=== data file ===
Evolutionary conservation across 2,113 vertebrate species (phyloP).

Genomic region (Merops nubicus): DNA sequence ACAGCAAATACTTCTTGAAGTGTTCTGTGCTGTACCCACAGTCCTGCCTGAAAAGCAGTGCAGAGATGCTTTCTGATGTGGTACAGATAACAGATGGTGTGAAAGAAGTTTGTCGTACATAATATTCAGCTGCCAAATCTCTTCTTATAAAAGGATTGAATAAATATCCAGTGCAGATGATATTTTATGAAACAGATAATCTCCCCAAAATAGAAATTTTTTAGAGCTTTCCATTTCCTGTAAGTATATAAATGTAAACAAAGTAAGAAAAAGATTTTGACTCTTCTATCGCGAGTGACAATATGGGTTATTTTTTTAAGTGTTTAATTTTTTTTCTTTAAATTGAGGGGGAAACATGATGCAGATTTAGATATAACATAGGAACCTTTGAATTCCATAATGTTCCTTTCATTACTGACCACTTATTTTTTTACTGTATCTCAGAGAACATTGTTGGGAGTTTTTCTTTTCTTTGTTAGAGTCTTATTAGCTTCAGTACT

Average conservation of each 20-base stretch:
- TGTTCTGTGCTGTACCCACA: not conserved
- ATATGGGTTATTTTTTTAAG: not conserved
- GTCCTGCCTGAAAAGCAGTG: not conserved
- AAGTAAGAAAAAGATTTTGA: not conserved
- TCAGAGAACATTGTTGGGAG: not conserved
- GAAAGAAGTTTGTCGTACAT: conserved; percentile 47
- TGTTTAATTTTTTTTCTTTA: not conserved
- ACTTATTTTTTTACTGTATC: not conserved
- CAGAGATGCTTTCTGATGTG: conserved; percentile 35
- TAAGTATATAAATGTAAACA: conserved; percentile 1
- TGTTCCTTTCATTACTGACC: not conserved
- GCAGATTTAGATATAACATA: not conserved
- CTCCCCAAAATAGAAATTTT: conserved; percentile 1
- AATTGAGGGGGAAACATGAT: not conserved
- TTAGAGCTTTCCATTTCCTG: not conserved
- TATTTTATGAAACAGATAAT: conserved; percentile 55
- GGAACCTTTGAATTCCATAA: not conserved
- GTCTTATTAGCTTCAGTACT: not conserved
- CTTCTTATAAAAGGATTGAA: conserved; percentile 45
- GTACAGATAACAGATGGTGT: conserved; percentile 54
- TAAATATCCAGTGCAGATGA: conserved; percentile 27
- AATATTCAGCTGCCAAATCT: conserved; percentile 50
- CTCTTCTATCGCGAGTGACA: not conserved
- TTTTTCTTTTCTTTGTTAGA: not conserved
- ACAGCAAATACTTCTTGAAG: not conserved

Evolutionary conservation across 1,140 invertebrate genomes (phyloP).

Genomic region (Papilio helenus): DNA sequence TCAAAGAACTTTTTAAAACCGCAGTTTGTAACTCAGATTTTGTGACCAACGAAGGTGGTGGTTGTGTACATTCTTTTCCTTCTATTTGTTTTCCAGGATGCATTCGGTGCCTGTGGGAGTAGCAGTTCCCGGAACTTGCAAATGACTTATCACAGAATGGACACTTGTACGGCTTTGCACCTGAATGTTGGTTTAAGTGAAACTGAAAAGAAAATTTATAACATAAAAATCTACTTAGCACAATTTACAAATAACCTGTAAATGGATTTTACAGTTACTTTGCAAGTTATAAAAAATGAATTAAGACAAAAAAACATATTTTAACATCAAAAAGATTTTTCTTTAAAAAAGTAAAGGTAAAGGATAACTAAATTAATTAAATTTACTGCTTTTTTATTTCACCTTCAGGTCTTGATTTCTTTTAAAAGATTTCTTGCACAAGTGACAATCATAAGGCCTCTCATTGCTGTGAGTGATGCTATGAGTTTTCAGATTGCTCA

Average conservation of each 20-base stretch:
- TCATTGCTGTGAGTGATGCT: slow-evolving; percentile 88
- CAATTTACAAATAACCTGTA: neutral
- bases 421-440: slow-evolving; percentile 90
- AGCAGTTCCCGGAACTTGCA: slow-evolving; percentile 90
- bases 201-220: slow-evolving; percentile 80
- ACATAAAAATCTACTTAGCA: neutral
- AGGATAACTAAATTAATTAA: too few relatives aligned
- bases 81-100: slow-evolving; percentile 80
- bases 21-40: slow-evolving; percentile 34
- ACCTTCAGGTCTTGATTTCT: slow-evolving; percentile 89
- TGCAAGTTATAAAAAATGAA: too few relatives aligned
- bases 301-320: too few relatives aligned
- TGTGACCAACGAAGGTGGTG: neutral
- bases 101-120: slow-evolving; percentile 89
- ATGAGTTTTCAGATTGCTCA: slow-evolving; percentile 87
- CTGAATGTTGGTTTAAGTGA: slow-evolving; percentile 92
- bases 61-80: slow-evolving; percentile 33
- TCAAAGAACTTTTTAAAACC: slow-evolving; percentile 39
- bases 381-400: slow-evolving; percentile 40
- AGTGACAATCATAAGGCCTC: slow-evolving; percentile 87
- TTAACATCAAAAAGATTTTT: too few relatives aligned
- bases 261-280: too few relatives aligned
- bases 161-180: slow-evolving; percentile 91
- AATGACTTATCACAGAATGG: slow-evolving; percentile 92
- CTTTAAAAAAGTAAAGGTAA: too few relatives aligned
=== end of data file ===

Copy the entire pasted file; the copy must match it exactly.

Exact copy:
Evolutionary conservation across 2,113 vertebrate species (phyloP).

Genomic region (Merops nubicus): DNA sequence ACAGCAAATACTTCTTGAAGTGTTCTGTGCTGTACCCACAGTCCTGCCTGAAAAGCAGTGCAGAGATGCTTTCTGATGTGGTACAGATAACAGATGGTGTGAAAGAAGTTTGTCGTACATAATATTCAGCTGCCAAATCTCTTCTTATAAAAGGATTGAATAAATATCCAGTGCAGATGATATTTTATGAAACAGATAATCTCCCCAAAATAGAAATTTTTTAGAGCTTTCCATTTCCTGTAAGTATATAAATGTAAACAAAGTAAGAAAAAGATTTTGACTCTTCTATCGCGAGTGACAATATGGGTTATTTTTTTAAGTGTTTAATTTTTTTTCTTTAAATTGAGGGGGAAACATGATGCAGATTTAGATATAACATAGGAACCTTTGAATTCCATAATGTTCCTTTCATTACTGACCACTTATTTTTTTACTGTATCTCAGAGAACATTGTTGGGAGTTTTTCTTTTCTTTGTTAGAGTCTTATTAGCTTCAGTACT

Average conservation of each 20-base stretch:
- TGTTCTGTGCTGTACCCACA: not conserved
- ATATGGGTTATTTTTTTAAG: not conserved
- GTCCTGCCTGAAAAGCAGTG: not conserved
- AAGTAAGAAAAAGATTTTGA: not conserved
- TCAGAGAACATTGTTGGGAG: not conserved
- GAAAGAAGTTTGTCGTACAT: conserved; percentile 47
- TGTTTAATTTTTTTTCTTTA: not conserved
- ACTTATTTTTTTACTGTATC: not conserved
- CAGAGATGCTTTCTGATGTG: conserved; percentile 35
- TAAGTATATAAATGTAAACA: conserved; percentile 1
- TGTTCCTTTCATTACTGACC: not conserved
- GCAGATTTAGATATAACATA: not conserved
- CTCCCCAAAATAGAAATTTT: conserved; percentile 1
- AATTGAGGGGGAAACATGAT: not conserved
- TTAGAGCTTTCCATTTCCTG: not conserved
- TATTTTATGAAACAGATAAT: conserved; percentile 55
- GGAACCTTTGAATTCCATAA: not conserved
- GTCTTATTAGCTTCAGTACT: not conserved
- CTTCTTATAAAAGGATTGAA: conserved; percentile 45
- GTACAGATAACAGATGGTGT: conserved; percentile 54
- TAAATATCCAGTGCAGATGA: conserved; percentile 27
- AATATTCAGCTGCCAAATCT: conserved; percentile 50
- CTCTTCTATCGCGAGTGACA: not conserved
- TTTTTCTTTTCTTTGTTAGA: not conserved
- ACAGCAAATACTTCTTGAAG: not conserved

Evolutionary conservation across 1,140 invertebrate genomes (phyloP).

Genomic region (Papilio helenus): DNA sequence TCAAAGAACTTTTTAAAACCGCAGTTTGTAACTCAGATTTTGTGACCAACGAAGGTGGTGGTTGTGTACATTCTTTTCCTTCTATTTGTTTTCCAGGATGCATTCGGTGCCTGTGGGAGTAGCAGTTCCCGGAACTTGCAAATGACTTATCACAGAATGGACACTTGTACGGCTTTGCACCTGAATGTTGGTTTAAGTGAAACTGAAAAGAAAATTTATAACATAAAAATCTACTTAGCACAATTTACAAATAACCTGTAAATGGATTTTACAGTTACTTTGCAAGTTATAAAAAATGAATTAAGACAAAAAAACATATTTTAACATCAAAAAGATTTTTCTTTAAAAAAGTAAAGGTAAAGGATAACTAAATTAATTAAATTTACTGCTTTTTTATTTCACCTTCAGGTCTTGATTTCTTTTAAAAGATTTCTTGCACAAGTGACAATCATAAGGCCTCTCATTGCTGTGAGTGATGCTATGAGTTTTCAGATTGCTCA

Average conservation of each 20-base stretch:
- TCATTGCTGTGAGTGATGCT: slow-evolving; percentile 88
- CAATTTACAAATAACCTGTA: neutral
- bases 421-440: slow-evolving; percentile 90
- AGCAGTTCCCGGAACTTGCA: slow-evolving; percentile 90
- bases 201-220: slow-evolving; percentile 80
- ACATAAAAATCTACTTAGCA: neutral
- AGGATAACTAAATTAATTAA: too few relatives aligned
- bases 81-100: slow-evolving; percentile 80
- bases 21-40: slow-evolving; percentile 34
- ACCTTCAGGTCTTGATTTCT: slow-evolving; percentile 89
- TGCAAGTTATAAAAAATGAA: too few relatives aligned
- bases 301-320: too few relatives aligned
- TGTGACCAACGAAGGTGGTG: neutral
- bases 101-120: slow-evolving; percentile 89
- ATGAGTTTTCAGATTGCTCA: slow-evolving; percentile 87
- CTGAATGTTGGTTTAAGTGA: slow-evolving; percentile 92
- bases 61-80: slow-evolving; percentile 33
- TCAAAGAACTTTTTAAAACC: slow-evolving; percentile 39
- bases 381-400: slow-evolving; percentile 40
- AGTGACAATCATAAGGCCTC: slow-evolving; percentile 87
- TTAACATCAAAAAGATTTTT: too few relatives aligned
- bases 261-280: too few relatives aligned
- bases 161-180: slow-evolving; percentile 91
- AATGACTTATCACAGAATGG: slow-evolving; percentile 92
- CTTTAAAAAAGTAAAGGTAA: too few relatives aligned